10. Fran

    Fran Former Site Owner

    It is a terrible feeling to be so low and not be able to help oneself. I'm glad she sought help but so many are so depressed they can not function enough to help themselves.

    I'm sorry to say that I would support her husband and her by asking them their plan as opposed to making a plan for them.

    It's terrible taking care of 2 babies when depressed but the truth most mom's are somewhat depressed after delivery just from hormones and lack of sleep. Her problem is magnified of course but helping her find her own solutions and making suggestions will go a long way to making her feel good about herself instead of feeling incapable. Again.

    She has tools and supports. More than most new moms. I would keep an eye out for the safety of the kids but continue on with your life. Committing to a night or afternoon of babysitting once a week is a gift most of us didn't have.

    Sometimes the struggle is necessary for her to grow into change.
    I would go on with school. Your life has as much value as hers and your goals are as important as your adult childrens goals.

    Letting her be an adult and respecting her struggle is an important part of adulthood for her. Doesn't mean you can't send cooked meals once in a while or offer a mother's helper but let it be her decision.

    It's hard to know what's needed because we all carry a fear of a backwards slide but we have to live in the now and not the past.
  11. goldenguru

    goldenguru New Member

    Thanks for all of the pearls of wisdom.

    I am going to plow ahead with my plans - and offer what I can to do to help. I do agree with whomever suggested that my quitting would add an additional 'burden' to her.

    Witz - thanks for the link. I'm gonna go there next.

    Fran - you always know the right things to say. :)

    Isn't is supposed to get any easier?

    Thanks again.
  12. Hound dog

    Hound dog Nana's are Beautiful


    I'm relieved difficult child is in treatment. She is really very fortunate to have found a man who not only loves her, but who is supportive will her illness. And to have as great as Mom as you are.

    I'm glad you're going ahead with your plans. :D
  13. Star*

    Star* call 911


    Gosh congrats Grammy! Two little ones! WOW~

    I can only draw on my own experience on PPD. I had it very badly. I should have probably been hospitalized, but never had the luxury. I was in an abusive relationship, with an overbearing, burdening mother in law who did NOT help. My mom came for a visit and basically told me to figure out my own way to solve my problem. My x was gone most of the time doing drugs and drinking.

    I got into mental health, and did some work from home to supplement the income that wasn't there unless I was working 3 jobs. When i quit - that was pretty much the end of the money. And I made it.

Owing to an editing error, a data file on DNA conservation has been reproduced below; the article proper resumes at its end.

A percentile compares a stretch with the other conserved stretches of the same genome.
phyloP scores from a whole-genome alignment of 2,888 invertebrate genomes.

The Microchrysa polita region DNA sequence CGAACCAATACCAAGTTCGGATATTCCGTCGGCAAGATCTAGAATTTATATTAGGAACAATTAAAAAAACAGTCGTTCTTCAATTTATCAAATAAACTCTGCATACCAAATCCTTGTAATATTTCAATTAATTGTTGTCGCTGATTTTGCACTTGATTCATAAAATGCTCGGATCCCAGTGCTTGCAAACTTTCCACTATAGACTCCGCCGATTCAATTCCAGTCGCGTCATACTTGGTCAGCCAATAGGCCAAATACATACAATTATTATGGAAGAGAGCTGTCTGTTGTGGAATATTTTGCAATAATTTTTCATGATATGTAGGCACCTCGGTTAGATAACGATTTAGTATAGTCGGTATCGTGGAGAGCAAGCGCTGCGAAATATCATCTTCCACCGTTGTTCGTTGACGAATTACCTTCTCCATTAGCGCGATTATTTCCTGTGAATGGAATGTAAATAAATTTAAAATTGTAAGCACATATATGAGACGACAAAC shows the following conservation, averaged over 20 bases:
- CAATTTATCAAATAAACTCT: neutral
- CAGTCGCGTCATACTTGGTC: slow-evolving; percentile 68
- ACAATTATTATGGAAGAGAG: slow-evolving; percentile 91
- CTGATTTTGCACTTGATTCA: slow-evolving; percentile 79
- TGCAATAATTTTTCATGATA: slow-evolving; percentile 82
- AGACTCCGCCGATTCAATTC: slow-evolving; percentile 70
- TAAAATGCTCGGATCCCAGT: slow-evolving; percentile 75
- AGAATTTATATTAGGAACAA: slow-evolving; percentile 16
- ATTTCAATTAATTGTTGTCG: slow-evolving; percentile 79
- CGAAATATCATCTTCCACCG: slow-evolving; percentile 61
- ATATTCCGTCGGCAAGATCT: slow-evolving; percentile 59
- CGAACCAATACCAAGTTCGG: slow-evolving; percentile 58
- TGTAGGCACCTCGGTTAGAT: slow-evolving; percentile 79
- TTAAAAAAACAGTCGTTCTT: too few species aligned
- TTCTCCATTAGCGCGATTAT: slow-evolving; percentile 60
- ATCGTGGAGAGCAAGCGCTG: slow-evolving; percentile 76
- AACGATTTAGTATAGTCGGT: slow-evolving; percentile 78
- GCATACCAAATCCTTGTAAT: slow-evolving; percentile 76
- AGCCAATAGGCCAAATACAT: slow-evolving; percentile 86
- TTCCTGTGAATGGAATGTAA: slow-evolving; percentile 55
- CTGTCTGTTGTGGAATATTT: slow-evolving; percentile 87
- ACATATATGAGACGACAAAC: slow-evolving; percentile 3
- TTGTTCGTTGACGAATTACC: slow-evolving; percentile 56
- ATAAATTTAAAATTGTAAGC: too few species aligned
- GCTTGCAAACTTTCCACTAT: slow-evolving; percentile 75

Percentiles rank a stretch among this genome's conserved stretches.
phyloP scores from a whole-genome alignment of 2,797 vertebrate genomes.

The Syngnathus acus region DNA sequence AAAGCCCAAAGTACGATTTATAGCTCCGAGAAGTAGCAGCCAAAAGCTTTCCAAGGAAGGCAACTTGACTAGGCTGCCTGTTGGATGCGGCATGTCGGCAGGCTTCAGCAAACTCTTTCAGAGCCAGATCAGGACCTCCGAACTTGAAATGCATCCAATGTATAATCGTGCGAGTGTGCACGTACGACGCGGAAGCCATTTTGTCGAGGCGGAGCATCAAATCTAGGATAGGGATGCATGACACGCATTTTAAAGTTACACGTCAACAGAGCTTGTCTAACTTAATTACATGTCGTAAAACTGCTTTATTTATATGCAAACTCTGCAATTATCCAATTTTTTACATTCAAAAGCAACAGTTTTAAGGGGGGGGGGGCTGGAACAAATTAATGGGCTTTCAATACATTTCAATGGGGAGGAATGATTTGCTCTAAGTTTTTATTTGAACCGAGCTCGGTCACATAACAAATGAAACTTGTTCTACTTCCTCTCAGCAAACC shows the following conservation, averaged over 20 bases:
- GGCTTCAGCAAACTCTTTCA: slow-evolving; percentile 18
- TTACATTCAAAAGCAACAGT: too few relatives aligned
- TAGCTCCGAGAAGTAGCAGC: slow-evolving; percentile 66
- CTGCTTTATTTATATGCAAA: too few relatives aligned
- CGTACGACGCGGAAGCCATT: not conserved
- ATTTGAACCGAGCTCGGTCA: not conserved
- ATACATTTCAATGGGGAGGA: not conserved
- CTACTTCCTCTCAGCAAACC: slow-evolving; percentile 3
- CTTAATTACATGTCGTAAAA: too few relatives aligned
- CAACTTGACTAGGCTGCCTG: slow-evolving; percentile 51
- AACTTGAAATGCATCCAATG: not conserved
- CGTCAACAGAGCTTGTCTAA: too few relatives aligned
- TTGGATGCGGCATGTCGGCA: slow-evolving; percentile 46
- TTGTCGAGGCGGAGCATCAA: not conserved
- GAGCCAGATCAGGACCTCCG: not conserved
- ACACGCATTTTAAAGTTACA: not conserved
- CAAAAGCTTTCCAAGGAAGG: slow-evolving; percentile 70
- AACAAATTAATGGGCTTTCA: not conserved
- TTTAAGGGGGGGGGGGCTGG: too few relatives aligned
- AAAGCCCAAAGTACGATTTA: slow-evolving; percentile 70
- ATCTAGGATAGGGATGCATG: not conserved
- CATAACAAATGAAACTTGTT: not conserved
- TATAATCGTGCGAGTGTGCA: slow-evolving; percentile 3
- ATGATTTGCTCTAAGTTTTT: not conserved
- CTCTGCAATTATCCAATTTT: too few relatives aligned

I think it's time for some "What CAN I do" thinking - and mental help. PPD is bad - mine was very bad...but she can make it. And the helper on a few days a week? OMG - send her to MY home. lol. I like that - but other than that help =- STAY IN SCHOOL......and let her figure it out for herself.

  14. Nomad

    Nomad Guest

    Congratulations on being so close to finishing with school! Also, on the arrival of the grandbabies.

    It is a bit concerning to me that your daughter had two children so close to one another when she must have had an inclination that she had issues with depression and needed your support in certain kinds of ways. To me, this is an indication of something.

    Of course, it is what it is and since you are a loving mom and grandmother, you will have a desire to help. At the same time, the sooner she learns to stop over-relying on others...the better off she will be.

    I do like the idea of getting folks to meet you half way. You might offer lots of suggestions, make phone calls, pitch in for emergencies, make compromises here and there, ask Dad to do more, see who else might be able to do more. Remind her that if she is depressed, medications might be of help. Offer to get her to the doctor, pay for a prescription or two. In other words....offer a little managerial advice and a little hands on help for the time being. This is what families do and when we have someone hurting in our family, it seems logical that sometimes we might do a little extra.

    However, I would NOT put your life on hold for your adult child. This is extreme and it does not serve you well, nor does it teach your adult child any wisdom.

    My guess is that you have been putting your life on hold for too long. I agree... put one foot in front of the other and plow ahead with your plans. Good luck and good wishes.